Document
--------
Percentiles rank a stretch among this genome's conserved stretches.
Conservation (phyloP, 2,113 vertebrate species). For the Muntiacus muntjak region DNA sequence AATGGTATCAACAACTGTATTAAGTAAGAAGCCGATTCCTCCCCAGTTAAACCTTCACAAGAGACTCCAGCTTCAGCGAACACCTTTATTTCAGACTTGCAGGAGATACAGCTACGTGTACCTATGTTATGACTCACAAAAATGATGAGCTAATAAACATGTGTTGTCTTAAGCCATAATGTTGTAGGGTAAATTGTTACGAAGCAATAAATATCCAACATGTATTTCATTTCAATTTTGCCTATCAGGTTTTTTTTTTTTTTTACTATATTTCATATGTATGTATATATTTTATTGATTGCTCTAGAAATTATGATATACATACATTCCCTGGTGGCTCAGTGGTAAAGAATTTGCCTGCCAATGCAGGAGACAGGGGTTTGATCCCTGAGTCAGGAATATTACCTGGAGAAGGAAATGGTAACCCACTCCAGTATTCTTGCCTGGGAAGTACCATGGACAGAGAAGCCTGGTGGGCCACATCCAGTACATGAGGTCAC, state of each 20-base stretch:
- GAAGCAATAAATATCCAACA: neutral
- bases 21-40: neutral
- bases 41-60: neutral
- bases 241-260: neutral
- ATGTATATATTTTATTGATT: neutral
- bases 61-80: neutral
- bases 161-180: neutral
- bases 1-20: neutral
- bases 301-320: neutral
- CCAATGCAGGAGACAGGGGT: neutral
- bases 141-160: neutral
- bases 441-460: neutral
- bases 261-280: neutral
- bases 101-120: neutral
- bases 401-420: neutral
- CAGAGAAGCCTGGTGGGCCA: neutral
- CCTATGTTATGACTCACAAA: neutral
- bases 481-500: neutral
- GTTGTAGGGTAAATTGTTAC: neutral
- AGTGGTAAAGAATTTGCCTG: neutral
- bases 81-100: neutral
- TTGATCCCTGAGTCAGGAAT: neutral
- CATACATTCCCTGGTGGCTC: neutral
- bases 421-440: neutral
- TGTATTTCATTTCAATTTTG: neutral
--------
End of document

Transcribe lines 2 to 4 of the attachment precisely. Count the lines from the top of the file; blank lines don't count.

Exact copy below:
Conservation (phyloP, 2,113 vertebrate species). For the Muntiacus muntjak region DNA sequence AATGGTATCAACAACTGTATTAAGTAAGAAGCCGATTCCTCCCCAGTTAAACCTTCACAAGAGACTCCAGCTTCAGCGAACACCTTTATTTCAGACTTGCAGGAGATACAGCTACGTGTACCTATGTTATGACTCACAAAAATGATGAGCTAATAAACATGTGTTGTCTTAAGCCATAATGTTGTAGGGTAAATTGTTACGAAGCAATAAATATCCAACATGTATTTCATTTCAATTTTGCCTATCAGGTTTTTTTTTTTTTTTACTATATTTCATATGTATGTATATATTTTATTGATTGCTCTAGAAATTATGATATACATACATTCCCTGGTGGCTCAGTGGTAAAGAATTTGCCTGCCAATGCAGGAGACAGGGGTTTGATCCCTGAGTCAGGAATATTACCTGGAGAAGGAAATGGTAACCCACTCCAGTATTCTTGCCTGGGAAGTACCATGGACAGAGAAGCCTGGTGGGCCACATCCAGTACATGAGGTCAC, state of each 20-base stretch:
- GAAGCAATAAATATCCAACA: neutral
- bases 21-40: neutral